We’ve blogged several times in opposition to consolidation of individual plaintiffs’ lawsuits in product liability actions. The only thing that plaintiffs seeking consolidation for trial have in common is that: (1) they were allegedly injured by the same product, and (2) they are trying to salvage weak cases by attempting to prejudice the defendants’ defense. Strong plaintiffs’ cases stand on their own, so why bother with consolidation?
One thing we know about mass torts, through years of experience, is that for lots of reasons most individual cases in any given mass tort are poor, as in weak. So consolidation requests show up frequently in mass torts. One of the busiest mass torts currently is Aredia/Zometa, so it’s no surprise to find consolidation attempts there. The only question is whether the courts will throw these plaintiffs the lifeline they’re seeking. Happily, that doesn’t seem to be happening.
The first consolidation attempt, in Guenther v. Novartis Pharmaceutical Corp., 2012 WL 5398219 (Mag. M.D. Fla. Oct. 12, 2012), adopted 2012 WL 5305995 (M.D. Fla. Oct. 29, 2012), failed because the two plaintiffs involved “filed their claims separately years apart, did not use the same [defendant’s] products, allegedly used [those] products at different times, have different medical and dental histories, were treated by different physicians, have identified different expert witnesses . . ., are pursuing different legal theories under different laws, and seek different damages.” Id. at *1. That’s pretty typical of attempted consolidations.
Compared to these differences, having the same generic plaintiffs’ experts (also typical) didn’t even come close. Prior trials established that “these cases turn on case-specific witnesses.” Id. at *2. Even in the MDL:
[The] Panel has repeatedly rejected attempts to consolidate cases for trial and has ordered multi-plaintiff case complaints be severed because the claims of individual plaintiffs were not suited for consolidation.
Id. The plaintiffs had even sought consolidation while at the same time arguing that different state laws applied. Id. That’s chutzpah (and even worse than typical – that bespeaks desperation). Nor did the precedent support consolidation.
Many federal courts hold that product liability cases are generally inappropriate for multiplaintiff joinder because such cases involve highly individualized facts and liability, causation, and damages will be different with each individual plaintiff.
Id. (citation and quotation marks omitted). See also Dopson-Troutt v. Novartis Pharmaceuticals Corp., No.: 8:06-CV-1708-T-24-EAJ (N.D. Fla. Oct. 16, 2012) (following Guenther in denying similar request.
Subsequently, another pair of A/Z plaintiffs tried again in Bowles v. Novartis Pharmaceuticals Corp., 2013 WL 663040 (S.D. Ohio Feb. 25, 2013). Again they drew back a nub. Alleging the same injury from the same general type of product simply isn’t (or shouldn’t be) enough to justify joint trials. In Bowles the court found consolidation improper because of critical factual differences. There were lots of them (treatment by different doctors; different underlying medical histories; different risk factors for the alleged injury), but most important was a consideration that we have emphasized – timing differences make it impossible to apply the state of the art defense and to enforce the exclusion of subsequent remedial measures:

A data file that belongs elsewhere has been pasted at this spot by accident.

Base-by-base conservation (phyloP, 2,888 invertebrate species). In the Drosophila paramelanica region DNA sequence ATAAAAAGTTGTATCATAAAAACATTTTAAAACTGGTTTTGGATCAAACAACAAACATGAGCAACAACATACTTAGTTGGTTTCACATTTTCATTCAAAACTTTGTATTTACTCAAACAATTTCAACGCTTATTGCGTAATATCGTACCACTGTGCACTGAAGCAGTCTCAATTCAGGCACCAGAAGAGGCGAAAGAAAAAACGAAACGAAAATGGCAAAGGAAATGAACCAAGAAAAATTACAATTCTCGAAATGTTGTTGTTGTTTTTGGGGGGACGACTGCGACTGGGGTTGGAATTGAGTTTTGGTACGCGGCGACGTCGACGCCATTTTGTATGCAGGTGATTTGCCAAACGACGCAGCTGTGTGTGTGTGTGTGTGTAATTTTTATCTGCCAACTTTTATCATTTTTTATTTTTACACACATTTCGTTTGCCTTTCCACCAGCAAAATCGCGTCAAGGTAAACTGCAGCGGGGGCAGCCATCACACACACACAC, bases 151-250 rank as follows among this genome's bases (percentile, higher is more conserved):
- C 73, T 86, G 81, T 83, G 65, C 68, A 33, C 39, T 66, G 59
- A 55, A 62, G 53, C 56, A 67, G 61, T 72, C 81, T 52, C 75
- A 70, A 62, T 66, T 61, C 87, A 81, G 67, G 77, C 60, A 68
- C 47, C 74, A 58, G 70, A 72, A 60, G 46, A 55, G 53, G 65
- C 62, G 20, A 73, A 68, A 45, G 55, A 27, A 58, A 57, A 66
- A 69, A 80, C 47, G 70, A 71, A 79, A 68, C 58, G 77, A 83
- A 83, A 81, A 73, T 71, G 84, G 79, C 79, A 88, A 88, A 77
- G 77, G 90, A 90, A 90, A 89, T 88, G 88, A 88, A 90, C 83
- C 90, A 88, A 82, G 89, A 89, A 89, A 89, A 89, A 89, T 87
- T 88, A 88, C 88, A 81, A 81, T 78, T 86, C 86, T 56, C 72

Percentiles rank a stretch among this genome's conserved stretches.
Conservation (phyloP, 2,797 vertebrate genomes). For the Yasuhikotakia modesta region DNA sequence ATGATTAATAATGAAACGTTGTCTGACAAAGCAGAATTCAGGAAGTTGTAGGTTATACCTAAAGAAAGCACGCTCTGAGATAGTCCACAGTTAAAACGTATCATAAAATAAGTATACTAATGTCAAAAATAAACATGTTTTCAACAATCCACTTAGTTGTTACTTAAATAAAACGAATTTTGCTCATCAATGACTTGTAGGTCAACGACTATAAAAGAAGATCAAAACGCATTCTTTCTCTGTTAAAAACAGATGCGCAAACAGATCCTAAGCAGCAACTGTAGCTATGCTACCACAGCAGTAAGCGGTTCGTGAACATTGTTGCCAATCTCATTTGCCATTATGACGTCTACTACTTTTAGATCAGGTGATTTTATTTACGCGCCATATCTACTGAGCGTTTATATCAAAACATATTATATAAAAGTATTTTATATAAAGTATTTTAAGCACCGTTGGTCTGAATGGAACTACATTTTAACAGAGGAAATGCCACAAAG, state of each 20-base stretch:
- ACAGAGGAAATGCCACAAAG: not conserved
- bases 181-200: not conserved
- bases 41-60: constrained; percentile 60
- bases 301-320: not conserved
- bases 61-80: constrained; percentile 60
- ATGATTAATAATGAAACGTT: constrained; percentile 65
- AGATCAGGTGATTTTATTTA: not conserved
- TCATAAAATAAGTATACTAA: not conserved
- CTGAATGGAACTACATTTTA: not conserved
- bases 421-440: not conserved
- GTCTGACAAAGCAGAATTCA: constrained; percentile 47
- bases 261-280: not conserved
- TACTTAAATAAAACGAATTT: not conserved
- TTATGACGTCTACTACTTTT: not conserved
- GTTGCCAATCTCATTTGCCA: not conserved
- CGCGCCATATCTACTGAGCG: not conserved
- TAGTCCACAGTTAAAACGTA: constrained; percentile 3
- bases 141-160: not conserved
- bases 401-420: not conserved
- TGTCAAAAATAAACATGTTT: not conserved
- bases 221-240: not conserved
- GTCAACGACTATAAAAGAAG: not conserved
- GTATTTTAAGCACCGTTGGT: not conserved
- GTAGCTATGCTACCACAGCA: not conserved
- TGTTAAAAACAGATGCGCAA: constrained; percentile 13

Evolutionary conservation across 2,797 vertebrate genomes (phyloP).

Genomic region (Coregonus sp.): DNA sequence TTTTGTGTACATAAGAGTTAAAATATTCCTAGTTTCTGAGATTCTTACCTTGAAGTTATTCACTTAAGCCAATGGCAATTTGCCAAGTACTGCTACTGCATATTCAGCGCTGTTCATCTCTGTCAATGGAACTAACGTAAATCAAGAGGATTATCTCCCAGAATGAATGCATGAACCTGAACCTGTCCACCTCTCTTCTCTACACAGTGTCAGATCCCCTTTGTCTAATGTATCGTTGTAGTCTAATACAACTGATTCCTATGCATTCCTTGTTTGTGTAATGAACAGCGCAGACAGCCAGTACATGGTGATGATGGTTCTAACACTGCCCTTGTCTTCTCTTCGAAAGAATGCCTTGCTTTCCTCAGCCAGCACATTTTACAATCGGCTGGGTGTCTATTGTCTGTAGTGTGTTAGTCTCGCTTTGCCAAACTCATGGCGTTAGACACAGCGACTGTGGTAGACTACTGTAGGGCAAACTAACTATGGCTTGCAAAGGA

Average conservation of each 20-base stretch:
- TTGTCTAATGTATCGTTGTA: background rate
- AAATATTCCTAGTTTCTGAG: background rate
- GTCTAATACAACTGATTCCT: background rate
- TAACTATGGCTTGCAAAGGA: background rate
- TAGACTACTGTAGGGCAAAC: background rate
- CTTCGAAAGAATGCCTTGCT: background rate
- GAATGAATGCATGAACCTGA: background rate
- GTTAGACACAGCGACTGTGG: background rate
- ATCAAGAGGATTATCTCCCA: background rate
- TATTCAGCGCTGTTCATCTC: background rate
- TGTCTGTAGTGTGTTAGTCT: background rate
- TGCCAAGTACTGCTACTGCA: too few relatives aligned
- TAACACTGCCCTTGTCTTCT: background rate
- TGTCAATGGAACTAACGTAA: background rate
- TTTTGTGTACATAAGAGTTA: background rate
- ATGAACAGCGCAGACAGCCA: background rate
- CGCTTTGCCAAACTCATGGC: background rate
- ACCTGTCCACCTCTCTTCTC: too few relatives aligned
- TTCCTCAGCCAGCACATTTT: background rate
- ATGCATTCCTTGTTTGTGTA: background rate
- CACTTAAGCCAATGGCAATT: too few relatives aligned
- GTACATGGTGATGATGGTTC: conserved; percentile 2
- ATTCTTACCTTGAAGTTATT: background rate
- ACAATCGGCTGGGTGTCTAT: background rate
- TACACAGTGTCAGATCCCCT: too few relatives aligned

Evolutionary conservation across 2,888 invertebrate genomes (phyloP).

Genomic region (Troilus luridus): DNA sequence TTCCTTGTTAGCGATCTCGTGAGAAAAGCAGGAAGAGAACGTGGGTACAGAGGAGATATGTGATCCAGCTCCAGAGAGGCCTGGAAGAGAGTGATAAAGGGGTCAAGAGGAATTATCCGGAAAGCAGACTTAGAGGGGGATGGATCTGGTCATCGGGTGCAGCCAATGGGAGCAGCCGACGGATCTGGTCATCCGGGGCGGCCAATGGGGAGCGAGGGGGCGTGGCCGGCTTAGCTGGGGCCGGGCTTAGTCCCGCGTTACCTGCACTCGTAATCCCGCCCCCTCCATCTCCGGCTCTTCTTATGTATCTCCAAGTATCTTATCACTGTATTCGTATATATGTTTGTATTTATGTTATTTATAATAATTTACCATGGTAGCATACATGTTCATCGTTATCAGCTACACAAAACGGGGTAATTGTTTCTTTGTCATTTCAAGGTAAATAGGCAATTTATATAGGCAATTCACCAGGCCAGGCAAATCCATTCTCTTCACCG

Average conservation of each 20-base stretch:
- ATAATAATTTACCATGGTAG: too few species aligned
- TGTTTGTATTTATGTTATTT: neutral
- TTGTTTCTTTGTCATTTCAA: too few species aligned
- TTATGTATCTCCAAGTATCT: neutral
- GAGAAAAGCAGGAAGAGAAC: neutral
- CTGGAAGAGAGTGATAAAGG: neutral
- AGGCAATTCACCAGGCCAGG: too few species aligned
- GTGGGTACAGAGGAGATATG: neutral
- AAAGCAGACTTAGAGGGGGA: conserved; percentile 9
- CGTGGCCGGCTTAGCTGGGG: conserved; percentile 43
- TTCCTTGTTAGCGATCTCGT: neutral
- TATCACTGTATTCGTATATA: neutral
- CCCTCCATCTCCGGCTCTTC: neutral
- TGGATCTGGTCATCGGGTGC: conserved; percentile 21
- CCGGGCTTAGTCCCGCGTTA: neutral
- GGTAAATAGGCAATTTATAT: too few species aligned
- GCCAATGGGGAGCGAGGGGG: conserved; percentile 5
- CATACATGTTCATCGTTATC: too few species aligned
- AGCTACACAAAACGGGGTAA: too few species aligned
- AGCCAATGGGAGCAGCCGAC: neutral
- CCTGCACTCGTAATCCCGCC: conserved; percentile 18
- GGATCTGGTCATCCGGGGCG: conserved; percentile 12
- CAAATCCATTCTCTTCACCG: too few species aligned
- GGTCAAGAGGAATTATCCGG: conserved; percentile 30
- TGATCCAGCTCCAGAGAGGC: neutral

Perhaps the most important difference, however, is that [one plaintiff] was prescribed [the drug] in 1997, years before any links between [it] and ONJ were documented in medical journals and years before [the defendant] included any warnings about ONJ on the drug labels. In contrast, [the other plaintiff] was prescribed [the drug] in 2005, after the links between the drugs and ONJ were well-known and after warnings were included on the drug labels. Therefore . . . with respect to the questions of what [the defendant] knew and whether the warnings given were adequate, much of the corporate evidence admissible in one case would be irrelevant and prejudicial in the other. Having fully considered the parties’ position, the Court finds that the risks of prejudice and juror confusion substantially outweigh the benefits of consolidating these two cases for trial.
2013 WL 663040, at *1-2 (emphasis added).
An eight year prescription difference between consolidated cases? Bowles is as blatant a bootstrap attempt to shore up a weak case as we’ve ever seen on this kind of motion. Fortunately, it did not succeed, and the end result is more favorable precedent to defeat consolidation motions going forward.
Postscript: Good precedent is precisely what the A/Z defense team is looking for right now. Good precedent inflicts legal pain on the other side. Ideally, it remains long after the litigation itself is over, reducing the value/viability of future plaintiffs’ cases. To win a mass tort after MDL remand, which is the goal in A/Z, requires this type of overhang as a factor in inducing a ultimately reasonable settlement. We know; we did this in Bone Screw (think Buckman, Maestas, Talley, and quite a few others from the late 1990s early 2000s), and it’s not easy because the hordes keep coming. It doesn’t really matter what the specific issue is, good precedent is good precedent. It’s what we like to see.